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Rich Russians meet reality in fantasy games

Jeffrey Fleishman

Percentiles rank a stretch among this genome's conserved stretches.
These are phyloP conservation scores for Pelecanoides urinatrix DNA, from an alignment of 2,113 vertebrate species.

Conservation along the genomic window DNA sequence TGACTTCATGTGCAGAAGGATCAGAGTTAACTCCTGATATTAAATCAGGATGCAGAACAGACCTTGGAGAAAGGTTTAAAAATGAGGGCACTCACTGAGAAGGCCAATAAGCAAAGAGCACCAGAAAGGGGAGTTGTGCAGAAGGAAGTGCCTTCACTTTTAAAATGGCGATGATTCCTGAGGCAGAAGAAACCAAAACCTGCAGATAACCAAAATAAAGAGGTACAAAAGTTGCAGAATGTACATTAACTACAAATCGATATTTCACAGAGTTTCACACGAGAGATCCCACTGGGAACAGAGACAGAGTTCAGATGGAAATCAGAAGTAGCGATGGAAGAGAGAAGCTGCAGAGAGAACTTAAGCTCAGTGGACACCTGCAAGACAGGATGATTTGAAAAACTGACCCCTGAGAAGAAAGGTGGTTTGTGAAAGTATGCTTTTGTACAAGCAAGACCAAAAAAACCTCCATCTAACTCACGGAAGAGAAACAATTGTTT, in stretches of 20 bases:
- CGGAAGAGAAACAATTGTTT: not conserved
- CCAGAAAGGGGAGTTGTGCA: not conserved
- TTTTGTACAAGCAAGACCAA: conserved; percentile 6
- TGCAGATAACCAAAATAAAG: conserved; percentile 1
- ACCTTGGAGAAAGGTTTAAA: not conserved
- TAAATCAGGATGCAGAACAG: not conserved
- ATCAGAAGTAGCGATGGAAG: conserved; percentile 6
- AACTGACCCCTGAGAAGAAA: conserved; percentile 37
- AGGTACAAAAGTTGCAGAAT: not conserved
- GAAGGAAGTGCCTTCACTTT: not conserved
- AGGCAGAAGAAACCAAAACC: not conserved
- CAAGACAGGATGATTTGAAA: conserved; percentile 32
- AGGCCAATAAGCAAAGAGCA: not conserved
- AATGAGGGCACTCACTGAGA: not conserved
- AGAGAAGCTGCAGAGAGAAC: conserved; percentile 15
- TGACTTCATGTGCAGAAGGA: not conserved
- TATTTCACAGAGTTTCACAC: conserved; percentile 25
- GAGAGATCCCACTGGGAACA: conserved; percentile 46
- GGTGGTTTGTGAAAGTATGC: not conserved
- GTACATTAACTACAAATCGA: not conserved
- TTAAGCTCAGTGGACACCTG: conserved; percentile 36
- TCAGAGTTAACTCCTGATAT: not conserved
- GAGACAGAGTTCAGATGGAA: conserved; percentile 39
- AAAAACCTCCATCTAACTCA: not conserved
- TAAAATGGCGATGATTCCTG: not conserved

MOSCOW – Floating through the snow in their tinted-windowed SUVs, shrouded in baubles and whispered fears of losing it all, the Russian rich sometimes sense that their imaginations are not as outlandish as their offshore bank accounts.So they turn to Sergei Knyazev. They call him the “producer.”Knyazev loves saying that; he even embossed it on his business card. But he’s really more of a psychologist-turned-opportunist, ready to assist “the overburdened rich relieve the pressure of money and its obligations.”They just don’t know how to relax,” he says. “I help them. I’m outrageously expensive. These people don’t trust anything that’s not expensive.”This is Russia, home to an increasing number of billionaires and unbridled egos – a neurotic, champagne-scented landscape of black suits, diamonds, gadgets and guns all loose out there amid the moneyed classes with their big dogs and security men.Knyazev began conventionally enough, arranging parties and banquets several years ago for the ice-sculpture-and-caviar circuit.”I now do entertainment of all kinds, from the pretty exotic to the really indecent. What do you want to talk about?”The really indecent, of course, but let’s go slow.”Once I had a client who twice proposed to a girl and each time she turned him down. He didn’t want to be rejected a third time, so he came to me. He was very wealthy, old Russian money. The girl’s name was Olga. I found out where she lived. It was a new house, and the grounds outside had not yet been landscaped. So one night, while she was sleeping, we turned it into a big garden with beautiful flowers spelling out her name. Big letters. The `O’ was so big that you could fit two cars inside of it … In the morning the boyfriend was standing in the garden with an orchestra. They played a serenade … She looked out the window. Three months later, they married.”Charming, but how about something with a bit more edge?Knyazev smiles, a mischievous glimmer of the teeth.”I make up games. Sometimes I dress up my clients like bums and take them to the rail station. They have to beg. Whoever has the most coins in the morning wins,” he says.”The wives of these businessmen wanted their own games. So we had some of them work as waitresses in a diner. Whoever gets the most tips wins. Sometimes they’ll go as striptease dancers and see who comes away with the most cash.”He looks down, scratches his goatee, reflects: “Some very rich women want to play the part of a prostitute. I organize that. Of course, they don’t go all the way. We stop it before that … But, yes, some would go all the way.”He adds: “Why do they want to do these things? Deep down they’re driven by a fear that one day they might end up a beggar, a prostitute, because for many of them, their businesses aren’t that clean.”The guy is a wily bit of flash, a symbol of the new Russia.Knyazev came of age, economically speaking, in the late 1980s, when then-Soviet leader Mikhail S. Gorbachev called for reforms known as perestroika. It was a time of cigar smoke and dreams. Knyazev opened a student cafe, a private school and an advertising agency in Siberia. He later ventured to Moscow, finding the Empire of Passion strip club and hiring a former Bolshoi ballerina to teach dance steps.The thing about Knyazev, 44, is that you wonder where he draws the border between fantasy and reality. He runs with the rich, but there are no chandeliers, no Botticelli knockoffs in his chamber, which resembles a dentist’s office – long hallway, closing doors, muffled voices. His pinstriped suit is subtle, but not Armani. You get the sense of being lured into a web of meticulously constructed origami.”I know Sergei Knyazev and I’ve heard his stories about some bizarre games he invents for rich businessmen. What can I tell you?” says Konstantin N. Borovoi, a founder of Moscow’s commodities exchange and chairman of the Party of Economic Freedom.”There is no way to verify that because he won’t disclose the names of his clients. But really, some of his tales are hard to believe. All I can say is that Knyazev is surely not lacking in imagination.”Finding out who’s who, or, more important, who’s doing what, is tough anyway. This is a nation where credit cards were decades late in arriving, where money was smuggled out or funneled to foreign banks. Financial searches today often lead into mazes, and many firms rely on criminal background checks and the Web site Kompromat.ru (“Compromising Material”), a thicket of rumors and gossip about the rich and powerful.”I will not reveal the names of my clients,” Knyazev says.His potential roster brims with possibility.Russia’s richest person, Oleg Deripaska, a 39-year-old aluminum tycoon, is worth $21.2 billion, according to Finans magazine.Seven of the country’s top 10 billionaires were born in the 1960s, mostly young men who found fortune a decade or so ago in a mesmerizing privatization boom that mixed rough glamour, hidden bank accounts and brazen entrepreneurs, such as Mikhail Khodorkovsky, who ran afoul of the Kremlin and today sits in a Siberian jail convicted of tax evasion and fraud.These days, new money seeks old-fashioned respect. Bankers still get gunned down and businessmen disappear, but the tenor is decidedly softer as a facade of legitimacy has been constructed around oil and gas companies, mining firms and other industries. Still, conspicuous consumption rules; the country’s average monthly income is about $330, but that doesn’t hinder the rich from their bejeweled eccentricities.Like Knyazev, Irina Volskaya is accustomed to extravagant requests.Volskaya heads the Russian office of Quintessentially, a worldwide concierge, make-it-happen service. With bronze-colored boots and a cameo ring with matching earrings, Volskaya is a study in calm and confidence, a woman used to dealing with big wallets and short tempers.”Once a Russian guy called on Dec. 26,” she says. “He was having a party and wanted 150 silver-plated pigs delivered to celebrate the new year. This was a problem because everything was sold out. But this was not the only problem. He also wanted 150 live pigs to give to each of his guests. Finding 150 little pink pigs on Dec. 26 is a struggle … We have no limits, though. One of our rules is never say no.”Then there was the millionaire in the plane.”The client calls: `You know I’m in my private jet just over a European country and the airport is closed. Please help me.’ But really, what do you say? The airport is closed for everybody. But we did help him. One person in one country called another person in another country. It’s all about connections.”Knyazev doesn’t like to be outdone.His favorite tale is based on the movie “The Game,” in which Michael Douglas plays a very rich man with a hollow life. His brother orders him a fantasy, a psychological thriller of a game that once started can’t be controlled or predicted. Knyazev’s game involved a construction magnate, planted drugs, a false arrest, actors, police cars, a jail, a meeting at the Kremlin and a bogus letter written by the queen of England. The cost: $300,000.Is Knyazev telling the truth? Is he not?That’s the strange, beguiling beauty of the new Russia.”My country, I must say, is rich in personality. Our people have always been interesting and original,” Knyazev says. “And now comes the epoch when such personalities can realize themselves.”